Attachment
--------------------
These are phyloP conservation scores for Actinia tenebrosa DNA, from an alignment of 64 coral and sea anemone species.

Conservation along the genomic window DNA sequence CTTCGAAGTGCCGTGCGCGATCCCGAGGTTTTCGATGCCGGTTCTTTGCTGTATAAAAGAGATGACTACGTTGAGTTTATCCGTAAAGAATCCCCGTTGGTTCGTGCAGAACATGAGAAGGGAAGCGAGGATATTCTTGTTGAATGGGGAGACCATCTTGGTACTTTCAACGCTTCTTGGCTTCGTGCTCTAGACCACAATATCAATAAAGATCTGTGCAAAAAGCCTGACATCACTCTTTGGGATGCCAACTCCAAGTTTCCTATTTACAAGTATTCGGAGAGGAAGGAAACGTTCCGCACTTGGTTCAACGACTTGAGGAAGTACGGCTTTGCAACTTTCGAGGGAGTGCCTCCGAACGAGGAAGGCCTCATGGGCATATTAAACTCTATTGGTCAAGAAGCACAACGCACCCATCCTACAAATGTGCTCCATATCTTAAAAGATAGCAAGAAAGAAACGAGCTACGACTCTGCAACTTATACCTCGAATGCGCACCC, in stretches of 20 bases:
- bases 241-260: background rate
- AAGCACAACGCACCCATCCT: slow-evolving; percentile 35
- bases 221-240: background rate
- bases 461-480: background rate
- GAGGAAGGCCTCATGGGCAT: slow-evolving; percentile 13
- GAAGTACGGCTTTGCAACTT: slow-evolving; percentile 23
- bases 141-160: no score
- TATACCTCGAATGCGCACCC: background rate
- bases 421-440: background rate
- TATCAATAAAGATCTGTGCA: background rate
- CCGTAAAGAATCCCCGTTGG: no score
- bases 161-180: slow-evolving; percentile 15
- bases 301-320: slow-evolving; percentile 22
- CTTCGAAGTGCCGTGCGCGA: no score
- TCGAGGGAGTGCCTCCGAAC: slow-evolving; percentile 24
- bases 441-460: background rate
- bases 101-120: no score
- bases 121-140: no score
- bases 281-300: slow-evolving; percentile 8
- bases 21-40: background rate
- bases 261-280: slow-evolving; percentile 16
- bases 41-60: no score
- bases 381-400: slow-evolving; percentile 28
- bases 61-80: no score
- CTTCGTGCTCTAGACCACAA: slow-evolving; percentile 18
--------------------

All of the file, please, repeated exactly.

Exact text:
These are phyloP conservation scores for Actinia tenebrosa DNA, from an alignment of 64 coral and sea anemone species.

Conservation along the genomic window DNA sequence CTTCGAAGTGCCGTGCGCGATCCCGAGGTTTTCGATGCCGGTTCTTTGCTGTATAAAAGAGATGACTACGTTGAGTTTATCCGTAAAGAATCCCCGTTGGTTCGTGCAGAACATGAGAAGGGAAGCGAGGATATTCTTGTTGAATGGGGAGACCATCTTGGTACTTTCAACGCTTCTTGGCTTCGTGCTCTAGACCACAATATCAATAAAGATCTGTGCAAAAAGCCTGACATCACTCTTTGGGATGCCAACTCCAAGTTTCCTATTTACAAGTATTCGGAGAGGAAGGAAACGTTCCGCACTTGGTTCAACGACTTGAGGAAGTACGGCTTTGCAACTTTCGAGGGAGTGCCTCCGAACGAGGAAGGCCTCATGGGCATATTAAACTCTATTGGTCAAGAAGCACAACGCACCCATCCTACAAATGTGCTCCATATCTTAAAAGATAGCAAGAAAGAAACGAGCTACGACTCTGCAACTTATACCTCGAATGCGCACCC, in stretches of 20 bases:
- bases 241-260: background rate
- AAGCACAACGCACCCATCCT: slow-evolving; percentile 35
- bases 221-240: background rate
- bases 461-480: background rate
- GAGGAAGGCCTCATGGGCAT: slow-evolving; percentile 13
- GAAGTACGGCTTTGCAACTT: slow-evolving; percentile 23
- bases 141-160: no score
- TATACCTCGAATGCGCACCC: background rate
- bases 421-440: background rate
- TATCAATAAAGATCTGTGCA: background rate
- CCGTAAAGAATCCCCGTTGG: no score
- bases 161-180: slow-evolving; percentile 15
- bases 301-320: slow-evolving; percentile 22
- CTTCGAAGTGCCGTGCGCGA: no score
- TCGAGGGAGTGCCTCCGAAC: slow-evolving; percentile 24
- bases 441-460: background rate
- bases 101-120: no score
- bases 121-140: no score
- bases 281-300: slow-evolving; percentile 8
- bases 21-40: background rate
- bases 261-280: slow-evolving; percentile 16
- bases 41-60: no score
- bases 381-400: slow-evolving; percentile 28
- bases 61-80: no score
- CTTCGTGCTCTAGACCACAA: slow-evolving; percentile 18